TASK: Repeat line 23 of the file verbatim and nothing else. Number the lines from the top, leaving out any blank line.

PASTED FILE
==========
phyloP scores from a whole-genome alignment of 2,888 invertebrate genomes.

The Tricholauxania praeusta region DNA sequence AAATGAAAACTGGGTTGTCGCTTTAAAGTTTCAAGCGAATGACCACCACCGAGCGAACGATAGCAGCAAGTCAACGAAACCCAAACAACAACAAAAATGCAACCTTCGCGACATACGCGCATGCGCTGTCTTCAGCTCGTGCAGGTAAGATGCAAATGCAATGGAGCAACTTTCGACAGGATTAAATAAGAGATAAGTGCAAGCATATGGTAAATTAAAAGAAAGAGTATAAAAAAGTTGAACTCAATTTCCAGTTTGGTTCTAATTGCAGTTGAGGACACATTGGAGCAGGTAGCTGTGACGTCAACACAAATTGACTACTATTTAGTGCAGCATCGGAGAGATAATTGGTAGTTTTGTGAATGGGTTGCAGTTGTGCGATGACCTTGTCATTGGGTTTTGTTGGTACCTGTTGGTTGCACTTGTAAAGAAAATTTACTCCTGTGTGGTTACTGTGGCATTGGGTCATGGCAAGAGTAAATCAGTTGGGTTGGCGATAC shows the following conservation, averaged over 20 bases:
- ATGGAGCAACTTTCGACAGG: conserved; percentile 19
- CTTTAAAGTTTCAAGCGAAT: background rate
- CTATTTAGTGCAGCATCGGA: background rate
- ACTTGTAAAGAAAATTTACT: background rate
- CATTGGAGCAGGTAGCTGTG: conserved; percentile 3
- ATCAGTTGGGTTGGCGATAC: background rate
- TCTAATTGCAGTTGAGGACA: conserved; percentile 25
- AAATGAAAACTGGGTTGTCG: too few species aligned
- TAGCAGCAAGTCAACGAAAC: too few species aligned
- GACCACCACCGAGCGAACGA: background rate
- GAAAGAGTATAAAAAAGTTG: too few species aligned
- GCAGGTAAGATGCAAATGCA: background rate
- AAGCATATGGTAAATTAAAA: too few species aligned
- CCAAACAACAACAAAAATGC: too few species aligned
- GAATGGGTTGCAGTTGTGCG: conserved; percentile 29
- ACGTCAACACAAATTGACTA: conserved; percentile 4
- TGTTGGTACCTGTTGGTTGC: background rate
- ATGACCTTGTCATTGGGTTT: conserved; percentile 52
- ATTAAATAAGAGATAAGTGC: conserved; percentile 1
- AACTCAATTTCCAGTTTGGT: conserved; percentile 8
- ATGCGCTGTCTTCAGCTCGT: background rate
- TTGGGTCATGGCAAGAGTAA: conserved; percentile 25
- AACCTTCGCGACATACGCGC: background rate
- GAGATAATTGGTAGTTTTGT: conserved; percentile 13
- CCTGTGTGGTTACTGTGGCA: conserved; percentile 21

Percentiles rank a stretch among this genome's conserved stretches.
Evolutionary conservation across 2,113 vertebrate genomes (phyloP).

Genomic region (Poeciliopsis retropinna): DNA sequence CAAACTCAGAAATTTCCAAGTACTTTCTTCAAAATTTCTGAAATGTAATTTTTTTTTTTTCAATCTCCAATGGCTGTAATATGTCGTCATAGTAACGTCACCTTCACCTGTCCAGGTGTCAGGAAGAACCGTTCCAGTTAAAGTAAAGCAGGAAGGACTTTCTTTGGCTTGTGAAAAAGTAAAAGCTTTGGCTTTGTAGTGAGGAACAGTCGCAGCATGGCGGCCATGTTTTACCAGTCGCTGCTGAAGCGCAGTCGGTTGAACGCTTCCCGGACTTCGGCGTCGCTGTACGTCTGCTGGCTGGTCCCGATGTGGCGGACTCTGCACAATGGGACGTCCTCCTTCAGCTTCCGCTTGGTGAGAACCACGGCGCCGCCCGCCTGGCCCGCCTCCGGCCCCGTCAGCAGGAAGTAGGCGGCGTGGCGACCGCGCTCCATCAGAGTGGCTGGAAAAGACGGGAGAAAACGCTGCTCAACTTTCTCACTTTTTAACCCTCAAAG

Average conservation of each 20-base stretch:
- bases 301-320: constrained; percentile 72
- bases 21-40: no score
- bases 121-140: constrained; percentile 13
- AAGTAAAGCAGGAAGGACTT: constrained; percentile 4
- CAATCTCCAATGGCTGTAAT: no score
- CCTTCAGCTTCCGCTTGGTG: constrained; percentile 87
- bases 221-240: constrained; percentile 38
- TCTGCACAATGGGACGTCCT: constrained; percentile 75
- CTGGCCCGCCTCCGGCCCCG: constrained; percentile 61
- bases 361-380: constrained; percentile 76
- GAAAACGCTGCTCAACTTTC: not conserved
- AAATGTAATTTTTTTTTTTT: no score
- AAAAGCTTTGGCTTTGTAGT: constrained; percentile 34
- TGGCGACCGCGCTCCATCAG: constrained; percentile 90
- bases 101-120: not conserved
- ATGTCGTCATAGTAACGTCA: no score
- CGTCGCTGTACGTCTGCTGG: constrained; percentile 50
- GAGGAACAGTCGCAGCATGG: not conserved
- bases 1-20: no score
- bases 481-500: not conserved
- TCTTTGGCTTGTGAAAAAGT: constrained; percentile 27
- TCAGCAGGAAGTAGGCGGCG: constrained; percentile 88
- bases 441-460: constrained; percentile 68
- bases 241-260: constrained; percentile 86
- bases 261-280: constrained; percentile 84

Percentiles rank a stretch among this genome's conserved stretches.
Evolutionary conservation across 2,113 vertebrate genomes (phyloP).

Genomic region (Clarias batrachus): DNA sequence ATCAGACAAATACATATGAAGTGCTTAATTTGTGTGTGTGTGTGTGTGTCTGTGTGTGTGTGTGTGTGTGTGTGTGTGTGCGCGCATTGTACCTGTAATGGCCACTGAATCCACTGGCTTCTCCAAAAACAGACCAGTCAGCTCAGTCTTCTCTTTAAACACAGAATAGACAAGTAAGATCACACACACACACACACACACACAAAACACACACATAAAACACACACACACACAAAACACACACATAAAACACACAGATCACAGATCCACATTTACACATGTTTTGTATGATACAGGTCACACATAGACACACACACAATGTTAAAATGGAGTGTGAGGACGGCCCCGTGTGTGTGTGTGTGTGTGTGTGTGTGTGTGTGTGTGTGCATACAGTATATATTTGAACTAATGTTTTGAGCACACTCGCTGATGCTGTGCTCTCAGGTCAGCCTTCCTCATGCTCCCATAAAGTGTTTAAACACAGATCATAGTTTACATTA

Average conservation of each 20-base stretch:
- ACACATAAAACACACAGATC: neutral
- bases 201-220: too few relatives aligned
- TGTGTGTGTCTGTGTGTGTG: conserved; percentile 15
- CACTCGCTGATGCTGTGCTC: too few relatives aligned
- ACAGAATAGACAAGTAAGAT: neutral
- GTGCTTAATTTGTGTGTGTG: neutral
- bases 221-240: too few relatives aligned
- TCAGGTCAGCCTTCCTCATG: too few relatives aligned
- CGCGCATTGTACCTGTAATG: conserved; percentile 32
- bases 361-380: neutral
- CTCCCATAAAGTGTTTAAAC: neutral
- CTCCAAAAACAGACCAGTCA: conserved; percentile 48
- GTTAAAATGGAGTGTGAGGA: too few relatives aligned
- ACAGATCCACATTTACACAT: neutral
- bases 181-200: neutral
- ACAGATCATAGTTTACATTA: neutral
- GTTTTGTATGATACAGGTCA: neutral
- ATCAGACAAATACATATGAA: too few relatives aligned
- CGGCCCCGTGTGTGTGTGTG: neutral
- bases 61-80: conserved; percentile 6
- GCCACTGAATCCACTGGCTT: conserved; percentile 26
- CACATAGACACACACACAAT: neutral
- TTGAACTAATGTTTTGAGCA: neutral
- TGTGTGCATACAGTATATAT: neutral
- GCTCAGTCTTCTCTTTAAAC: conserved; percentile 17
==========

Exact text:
- ATGCGCTGTCTTCAGCTCGT: background rate